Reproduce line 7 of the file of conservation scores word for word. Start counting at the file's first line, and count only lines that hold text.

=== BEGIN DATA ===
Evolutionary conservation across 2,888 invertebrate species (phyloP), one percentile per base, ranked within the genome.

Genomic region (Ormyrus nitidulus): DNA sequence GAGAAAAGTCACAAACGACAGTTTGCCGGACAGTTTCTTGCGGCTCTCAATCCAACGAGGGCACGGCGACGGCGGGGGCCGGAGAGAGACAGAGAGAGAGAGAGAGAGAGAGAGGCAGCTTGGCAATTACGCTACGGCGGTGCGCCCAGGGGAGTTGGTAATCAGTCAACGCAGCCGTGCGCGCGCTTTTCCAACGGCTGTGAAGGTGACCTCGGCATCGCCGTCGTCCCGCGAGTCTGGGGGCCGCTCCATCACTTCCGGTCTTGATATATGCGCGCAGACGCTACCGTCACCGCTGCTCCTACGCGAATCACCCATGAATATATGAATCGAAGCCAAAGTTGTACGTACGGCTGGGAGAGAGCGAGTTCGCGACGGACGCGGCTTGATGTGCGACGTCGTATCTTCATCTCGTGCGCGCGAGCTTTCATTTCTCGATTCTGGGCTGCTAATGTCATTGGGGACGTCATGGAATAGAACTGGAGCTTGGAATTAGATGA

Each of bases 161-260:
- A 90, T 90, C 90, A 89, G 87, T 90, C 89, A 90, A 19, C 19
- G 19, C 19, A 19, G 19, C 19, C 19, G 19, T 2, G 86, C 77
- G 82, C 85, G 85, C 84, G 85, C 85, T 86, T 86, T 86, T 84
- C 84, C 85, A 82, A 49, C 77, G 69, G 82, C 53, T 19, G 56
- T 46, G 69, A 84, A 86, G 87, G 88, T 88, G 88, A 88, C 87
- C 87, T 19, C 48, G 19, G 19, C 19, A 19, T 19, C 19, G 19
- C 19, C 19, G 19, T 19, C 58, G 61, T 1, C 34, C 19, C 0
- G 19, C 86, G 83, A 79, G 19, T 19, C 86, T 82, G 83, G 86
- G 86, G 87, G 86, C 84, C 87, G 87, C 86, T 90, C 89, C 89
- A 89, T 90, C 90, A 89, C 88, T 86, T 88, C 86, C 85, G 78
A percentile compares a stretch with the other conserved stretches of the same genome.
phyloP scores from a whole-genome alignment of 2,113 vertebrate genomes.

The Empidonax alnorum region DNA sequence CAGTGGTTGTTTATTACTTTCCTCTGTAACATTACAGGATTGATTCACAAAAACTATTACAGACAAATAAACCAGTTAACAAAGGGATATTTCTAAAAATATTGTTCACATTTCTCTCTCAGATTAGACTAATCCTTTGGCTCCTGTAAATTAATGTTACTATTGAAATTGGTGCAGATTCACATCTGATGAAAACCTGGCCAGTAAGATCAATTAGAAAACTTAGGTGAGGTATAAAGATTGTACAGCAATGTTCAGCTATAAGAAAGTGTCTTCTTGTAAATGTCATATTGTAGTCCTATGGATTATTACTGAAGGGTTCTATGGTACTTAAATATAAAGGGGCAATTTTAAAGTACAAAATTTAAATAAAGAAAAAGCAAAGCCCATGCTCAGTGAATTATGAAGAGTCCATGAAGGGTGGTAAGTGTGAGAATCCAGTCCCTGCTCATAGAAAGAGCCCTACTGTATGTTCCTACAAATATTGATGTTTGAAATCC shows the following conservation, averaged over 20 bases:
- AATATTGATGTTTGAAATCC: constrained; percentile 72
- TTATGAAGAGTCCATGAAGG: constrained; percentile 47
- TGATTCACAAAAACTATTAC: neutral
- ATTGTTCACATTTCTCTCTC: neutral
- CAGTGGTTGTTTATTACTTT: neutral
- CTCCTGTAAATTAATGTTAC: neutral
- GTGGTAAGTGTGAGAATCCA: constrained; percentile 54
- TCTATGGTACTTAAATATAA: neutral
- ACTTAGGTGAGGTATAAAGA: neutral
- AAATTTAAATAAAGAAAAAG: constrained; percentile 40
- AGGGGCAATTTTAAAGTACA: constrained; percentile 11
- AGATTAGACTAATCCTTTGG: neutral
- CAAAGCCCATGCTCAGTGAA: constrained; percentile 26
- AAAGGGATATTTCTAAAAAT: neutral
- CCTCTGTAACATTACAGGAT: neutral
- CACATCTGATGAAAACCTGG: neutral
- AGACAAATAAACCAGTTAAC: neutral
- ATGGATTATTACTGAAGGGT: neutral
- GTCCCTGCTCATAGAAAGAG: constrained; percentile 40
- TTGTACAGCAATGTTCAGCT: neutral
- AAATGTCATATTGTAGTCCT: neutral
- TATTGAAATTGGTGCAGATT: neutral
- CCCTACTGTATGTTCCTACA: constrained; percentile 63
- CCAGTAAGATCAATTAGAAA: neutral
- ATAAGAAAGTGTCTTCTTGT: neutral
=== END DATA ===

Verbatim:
- C 84, C 85, A 82, A 49, C 77, G 69, G 82, C 53, T 19, G 56